I’m facing a problem regarding the usage of the computing power of my GPU.
Here is my problem: I have a notebook with a GTX460M that I’m using for demonstration.
During the demonstration I run 3 different programs, each using its own openCL kernel, meaning that during the presentation the GPU has to work on windows 7 graphic interface and 3 kernels. Obviously the amount of work for this GPU is relevant and the graphic interface becomes slow. To keep the graphic interface fluid enough I decided to reduce the number of threads that each kernel can use during the clEnqueueNDRangeKernel. The idea behind it is: I have 100 cores, each kernel uses 25 cores, I have still 25 cores for the system graphic interface.
My idea implies also that running a single kernel on 25 cores I should have a 25% usage of my GPU work load.
But this is not true, if I run single kernel the GPU usage reaches 99% work load even using a single core. How this is possible?
To check the GPU workload I use GPU-Z.
Is there a way to limit the core usage? What is the mechanism behind clEnqueueNDRangeKernel and the global_work_size setting?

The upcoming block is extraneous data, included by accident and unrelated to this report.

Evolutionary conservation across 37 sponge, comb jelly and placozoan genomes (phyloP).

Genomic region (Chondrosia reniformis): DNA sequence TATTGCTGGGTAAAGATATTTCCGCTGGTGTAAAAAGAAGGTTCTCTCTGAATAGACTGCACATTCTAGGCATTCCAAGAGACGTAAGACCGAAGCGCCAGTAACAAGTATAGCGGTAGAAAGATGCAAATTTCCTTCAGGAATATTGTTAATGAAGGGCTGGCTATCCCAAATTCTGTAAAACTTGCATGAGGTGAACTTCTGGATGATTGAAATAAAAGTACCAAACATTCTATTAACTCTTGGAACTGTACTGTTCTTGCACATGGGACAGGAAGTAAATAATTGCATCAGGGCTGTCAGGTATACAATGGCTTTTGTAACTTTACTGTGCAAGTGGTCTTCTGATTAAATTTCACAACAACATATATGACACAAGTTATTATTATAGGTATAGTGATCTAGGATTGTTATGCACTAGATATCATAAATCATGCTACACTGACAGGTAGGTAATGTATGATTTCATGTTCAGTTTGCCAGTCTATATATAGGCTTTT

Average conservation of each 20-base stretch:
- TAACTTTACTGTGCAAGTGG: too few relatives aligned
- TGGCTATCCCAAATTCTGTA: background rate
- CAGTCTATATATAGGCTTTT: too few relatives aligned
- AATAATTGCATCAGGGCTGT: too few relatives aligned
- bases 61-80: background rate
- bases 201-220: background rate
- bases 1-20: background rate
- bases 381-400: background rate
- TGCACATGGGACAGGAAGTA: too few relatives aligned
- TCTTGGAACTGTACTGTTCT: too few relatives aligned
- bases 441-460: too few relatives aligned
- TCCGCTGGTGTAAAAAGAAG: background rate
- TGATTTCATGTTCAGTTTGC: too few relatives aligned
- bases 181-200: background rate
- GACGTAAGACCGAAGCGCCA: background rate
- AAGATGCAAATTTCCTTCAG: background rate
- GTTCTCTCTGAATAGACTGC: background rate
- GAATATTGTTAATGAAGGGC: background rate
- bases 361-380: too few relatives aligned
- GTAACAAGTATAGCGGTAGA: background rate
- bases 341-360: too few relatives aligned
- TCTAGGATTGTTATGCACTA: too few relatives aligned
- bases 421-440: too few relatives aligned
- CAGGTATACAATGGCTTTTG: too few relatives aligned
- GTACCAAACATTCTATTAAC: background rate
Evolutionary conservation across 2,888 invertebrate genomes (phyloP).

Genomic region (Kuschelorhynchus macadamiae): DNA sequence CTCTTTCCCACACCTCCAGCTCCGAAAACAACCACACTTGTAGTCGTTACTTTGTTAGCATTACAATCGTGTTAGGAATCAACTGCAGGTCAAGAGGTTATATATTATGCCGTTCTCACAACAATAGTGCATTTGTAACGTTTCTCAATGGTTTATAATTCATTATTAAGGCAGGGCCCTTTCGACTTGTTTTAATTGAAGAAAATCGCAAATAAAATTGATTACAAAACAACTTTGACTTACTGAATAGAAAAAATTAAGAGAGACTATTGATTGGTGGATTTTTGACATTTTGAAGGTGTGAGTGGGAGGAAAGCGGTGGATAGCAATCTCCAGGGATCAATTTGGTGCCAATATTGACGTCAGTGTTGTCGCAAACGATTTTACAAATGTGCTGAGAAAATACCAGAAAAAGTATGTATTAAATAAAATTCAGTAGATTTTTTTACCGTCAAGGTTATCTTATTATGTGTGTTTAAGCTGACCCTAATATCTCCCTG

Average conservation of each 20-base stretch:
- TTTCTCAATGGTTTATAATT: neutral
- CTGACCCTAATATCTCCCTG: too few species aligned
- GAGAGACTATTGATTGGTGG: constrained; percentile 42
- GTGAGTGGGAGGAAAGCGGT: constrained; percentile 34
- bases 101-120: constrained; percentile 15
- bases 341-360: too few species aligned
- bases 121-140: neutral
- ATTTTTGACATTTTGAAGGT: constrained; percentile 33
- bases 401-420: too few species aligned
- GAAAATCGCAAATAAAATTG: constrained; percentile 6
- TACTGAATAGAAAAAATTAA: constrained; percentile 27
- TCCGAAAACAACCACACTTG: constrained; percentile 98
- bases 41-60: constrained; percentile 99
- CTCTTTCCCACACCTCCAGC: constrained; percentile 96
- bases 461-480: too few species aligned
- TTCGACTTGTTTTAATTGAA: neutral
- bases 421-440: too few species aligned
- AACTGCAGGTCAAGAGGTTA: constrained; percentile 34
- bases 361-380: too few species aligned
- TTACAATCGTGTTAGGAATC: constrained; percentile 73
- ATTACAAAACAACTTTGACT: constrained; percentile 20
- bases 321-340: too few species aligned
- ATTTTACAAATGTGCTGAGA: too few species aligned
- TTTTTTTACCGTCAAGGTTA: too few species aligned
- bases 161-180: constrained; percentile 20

Thank you for your help.
First you have 192 core on a GTX 460M (see nVidia specifications).
With current OpenCL Drivers from nVidia, there’s no way to launch simultaneously multiple OpenCL kernels, the CPU is just locked by the each kernel, exactly as it was on old CUDA 1.0 Drivers. So whatever number of threads you launch, the GPU will be unavailable (that is what GPU-Z reports, nor real GPU core usage).
You’d better change your strategy:
Launch at least 192 core x 24 threads (4608 threads) to exploit your GPU ad-minima
Make you kernel run as fast as possible, and if not possible to finish work within 1/50th second, …
Use a Persistence strategy to stop your kernel and relaunch it, conserving it’s state between the 2 launch (context should be kept!)
I see, then reducing the resources available for each kernel I’m simply going in the wrong direction because each kernel will be slower, increasing the graphic interface performance degradation because the GPU will be busy for more time.
It is the same strategy used when programming openGL, to keep the program fluid you have to be sure that the program can be executed in a fraction of time compatible with the frame rate.
Thank you for your help. For the future I have to pay more attention on the driver implementation. Are the information you gave me available on the Nvidia website?